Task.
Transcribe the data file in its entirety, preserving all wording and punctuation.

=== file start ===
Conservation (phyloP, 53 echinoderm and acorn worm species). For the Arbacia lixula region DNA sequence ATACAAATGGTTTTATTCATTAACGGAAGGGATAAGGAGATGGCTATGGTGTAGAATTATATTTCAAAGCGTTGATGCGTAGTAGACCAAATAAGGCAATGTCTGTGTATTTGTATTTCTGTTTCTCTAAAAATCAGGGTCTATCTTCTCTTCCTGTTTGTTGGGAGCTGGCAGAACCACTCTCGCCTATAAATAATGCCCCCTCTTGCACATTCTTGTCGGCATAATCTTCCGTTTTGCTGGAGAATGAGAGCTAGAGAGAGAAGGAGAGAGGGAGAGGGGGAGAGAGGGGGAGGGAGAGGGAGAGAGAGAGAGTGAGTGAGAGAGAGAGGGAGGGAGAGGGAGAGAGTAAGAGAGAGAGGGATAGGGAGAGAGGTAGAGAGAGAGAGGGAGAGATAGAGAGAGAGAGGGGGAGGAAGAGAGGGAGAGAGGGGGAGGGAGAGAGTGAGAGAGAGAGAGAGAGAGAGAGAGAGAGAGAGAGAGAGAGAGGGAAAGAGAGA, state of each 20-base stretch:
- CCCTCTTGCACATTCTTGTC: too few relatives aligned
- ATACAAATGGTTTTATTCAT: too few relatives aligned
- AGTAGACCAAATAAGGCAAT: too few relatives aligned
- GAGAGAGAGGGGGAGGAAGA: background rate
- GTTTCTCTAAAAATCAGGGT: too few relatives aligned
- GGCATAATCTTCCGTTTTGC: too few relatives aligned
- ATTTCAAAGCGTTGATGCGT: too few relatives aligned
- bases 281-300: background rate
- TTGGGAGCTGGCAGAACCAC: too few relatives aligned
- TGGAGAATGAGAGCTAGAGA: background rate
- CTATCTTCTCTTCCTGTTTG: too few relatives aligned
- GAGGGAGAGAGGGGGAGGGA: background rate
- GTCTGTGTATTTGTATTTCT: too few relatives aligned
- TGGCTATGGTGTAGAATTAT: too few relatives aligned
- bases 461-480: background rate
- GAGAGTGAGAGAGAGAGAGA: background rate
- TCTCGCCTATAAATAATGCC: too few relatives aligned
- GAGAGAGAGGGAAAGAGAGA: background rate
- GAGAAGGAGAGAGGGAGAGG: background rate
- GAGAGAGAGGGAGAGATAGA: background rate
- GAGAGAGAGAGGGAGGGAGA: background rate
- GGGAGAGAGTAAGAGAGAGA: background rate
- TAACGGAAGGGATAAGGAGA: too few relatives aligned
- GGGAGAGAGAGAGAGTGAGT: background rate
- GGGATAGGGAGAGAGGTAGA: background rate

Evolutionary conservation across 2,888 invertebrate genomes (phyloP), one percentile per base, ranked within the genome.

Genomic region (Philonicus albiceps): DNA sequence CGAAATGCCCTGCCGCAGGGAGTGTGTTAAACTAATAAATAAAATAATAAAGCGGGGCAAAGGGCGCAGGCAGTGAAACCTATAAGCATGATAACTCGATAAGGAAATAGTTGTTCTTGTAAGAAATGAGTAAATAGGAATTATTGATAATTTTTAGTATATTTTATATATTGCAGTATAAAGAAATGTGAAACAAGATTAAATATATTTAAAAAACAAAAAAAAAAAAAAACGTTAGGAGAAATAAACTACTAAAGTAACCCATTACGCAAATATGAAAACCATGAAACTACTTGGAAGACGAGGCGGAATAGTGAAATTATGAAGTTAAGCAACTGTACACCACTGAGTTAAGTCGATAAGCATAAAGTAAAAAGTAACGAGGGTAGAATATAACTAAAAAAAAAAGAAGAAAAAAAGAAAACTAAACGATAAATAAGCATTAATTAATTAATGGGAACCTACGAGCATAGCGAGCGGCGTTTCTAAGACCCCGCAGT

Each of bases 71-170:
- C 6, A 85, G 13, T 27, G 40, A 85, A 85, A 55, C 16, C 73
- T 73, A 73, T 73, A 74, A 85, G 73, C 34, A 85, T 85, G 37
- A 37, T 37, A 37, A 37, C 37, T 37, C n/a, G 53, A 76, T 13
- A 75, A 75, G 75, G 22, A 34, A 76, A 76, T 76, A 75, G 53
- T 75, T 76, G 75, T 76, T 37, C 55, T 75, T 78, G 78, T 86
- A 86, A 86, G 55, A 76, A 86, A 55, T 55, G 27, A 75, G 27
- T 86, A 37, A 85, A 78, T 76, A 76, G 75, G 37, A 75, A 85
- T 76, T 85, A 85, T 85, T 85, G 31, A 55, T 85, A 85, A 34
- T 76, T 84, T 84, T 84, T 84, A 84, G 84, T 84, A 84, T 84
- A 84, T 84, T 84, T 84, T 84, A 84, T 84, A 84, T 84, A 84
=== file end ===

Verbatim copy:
Conservation (phyloP, 53 echinoderm and acorn worm species). For the Arbacia lixula region DNA sequence ATACAAATGGTTTTATTCATTAACGGAAGGGATAAGGAGATGGCTATGGTGTAGAATTATATTTCAAAGCGTTGATGCGTAGTAGACCAAATAAGGCAATGTCTGTGTATTTGTATTTCTGTTTCTCTAAAAATCAGGGTCTATCTTCTCTTCCTGTTTGTTGGGAGCTGGCAGAACCACTCTCGCCTATAAATAATGCCCCCTCTTGCACATTCTTGTCGGCATAATCTTCCGTTTTGCTGGAGAATGAGAGCTAGAGAGAGAAGGAGAGAGGGAGAGGGGGAGAGAGGGGGAGGGAGAGGGAGAGAGAGAGAGTGAGTGAGAGAGAGAGGGAGGGAGAGGGAGAGAGTAAGAGAGAGAGGGATAGGGAGAGAGGTAGAGAGAGAGAGGGAGAGATAGAGAGAGAGAGGGGGAGGAAGAGAGGGAGAGAGGGGGAGGGAGAGAGTGAGAGAGAGAGAGAGAGAGAGAGAGAGAGAGAGAGAGAGAGAGGGAAAGAGAGA, state of each 20-base stretch:
- CCCTCTTGCACATTCTTGTC: too few relatives aligned
- ATACAAATGGTTTTATTCAT: too few relatives aligned
- AGTAGACCAAATAAGGCAAT: too few relatives aligned
- GAGAGAGAGGGGGAGGAAGA: background rate
- GTTTCTCTAAAAATCAGGGT: too few relatives aligned
- GGCATAATCTTCCGTTTTGC: too few relatives aligned
- ATTTCAAAGCGTTGATGCGT: too few relatives aligned
- bases 281-300: background rate
- TTGGGAGCTGGCAGAACCAC: too few relatives aligned
- TGGAGAATGAGAGCTAGAGA: background rate
- CTATCTTCTCTTCCTGTTTG: too few relatives aligned
- GAGGGAGAGAGGGGGAGGGA: background rate
- GTCTGTGTATTTGTATTTCT: too few relatives aligned
- TGGCTATGGTGTAGAATTAT: too few relatives aligned
- bases 461-480: background rate
- GAGAGTGAGAGAGAGAGAGA: background rate
- TCTCGCCTATAAATAATGCC: too few relatives aligned
- GAGAGAGAGGGAAAGAGAGA: background rate
- GAGAAGGAGAGAGGGAGAGG: background rate
- GAGAGAGAGGGAGAGATAGA: background rate
- GAGAGAGAGAGGGAGGGAGA: background rate
- GGGAGAGAGTAAGAGAGAGA: background rate
- TAACGGAAGGGATAAGGAGA: too few relatives aligned
- GGGAGAGAGAGAGAGTGAGT: background rate
- GGGATAGGGAGAGAGGTAGA: background rate

Evolutionary conservation across 2,888 invertebrate genomes (phyloP), one percentile per base, ranked within the genome.

Genomic region (Philonicus albiceps): DNA sequence CGAAATGCCCTGCCGCAGGGAGTGTGTTAAACTAATAAATAAAATAATAAAGCGGGGCAAAGGGCGCAGGCAGTGAAACCTATAAGCATGATAACTCGATAAGGAAATAGTTGTTCTTGTAAGAAATGAGTAAATAGGAATTATTGATAATTTTTAGTATATTTTATATATTGCAGTATAAAGAAATGTGAAACAAGATTAAATATATTTAAAAAACAAAAAAAAAAAAAAACGTTAGGAGAAATAAACTACTAAAGTAACCCATTACGCAAATATGAAAACCATGAAACTACTTGGAAGACGAGGCGGAATAGTGAAATTATGAAGTTAAGCAACTGTACACCACTGAGTTAAGTCGATAAGCATAAAGTAAAAAGTAACGAGGGTAGAATATAACTAAAAAAAAAAGAAGAAAAAAAGAAAACTAAACGATAAATAAGCATTAATTAATTAATGGGAACCTACGAGCATAGCGAGCGGCGTTTCTAAGACCCCGCAGT

Each of bases 71-170:
- C 6, A 85, G 13, T 27, G 40, A 85, A 85, A 55, C 16, C 73
- T 73, A 73, T 73, A 74, A 85, G 73, C 34, A 85, T 85, G 37
- A 37, T 37, A 37, A 37, C 37, T 37, C n/a, G 53, A 76, T 13
- A 75, A 75, G 75, G 22, A 34, A 76, A 76, T 76, A 75, G 53
- T 75, T 76, G 75, T 76, T 37, C 55, T 75, T 78, G 78, T 86
- A 86, A 86, G 55, A 76, A 86, A 55, T 55, G 27, A 75, G 27
- T 86, A 37, A 85, A 78, T 76, A 76, G 75, G 37, A 75, A 85
- T 76, T 85, A 85, T 85, T 85, G 31, A 55, T 85, A 85, A 34
- T 76, T 84, T 84, T 84, T 84, A 84, G 84, T 84, A 84, T 84
- A 84, T 84, T 84, T 84, T 84, A 84, T 84, A 84, T 84, A 84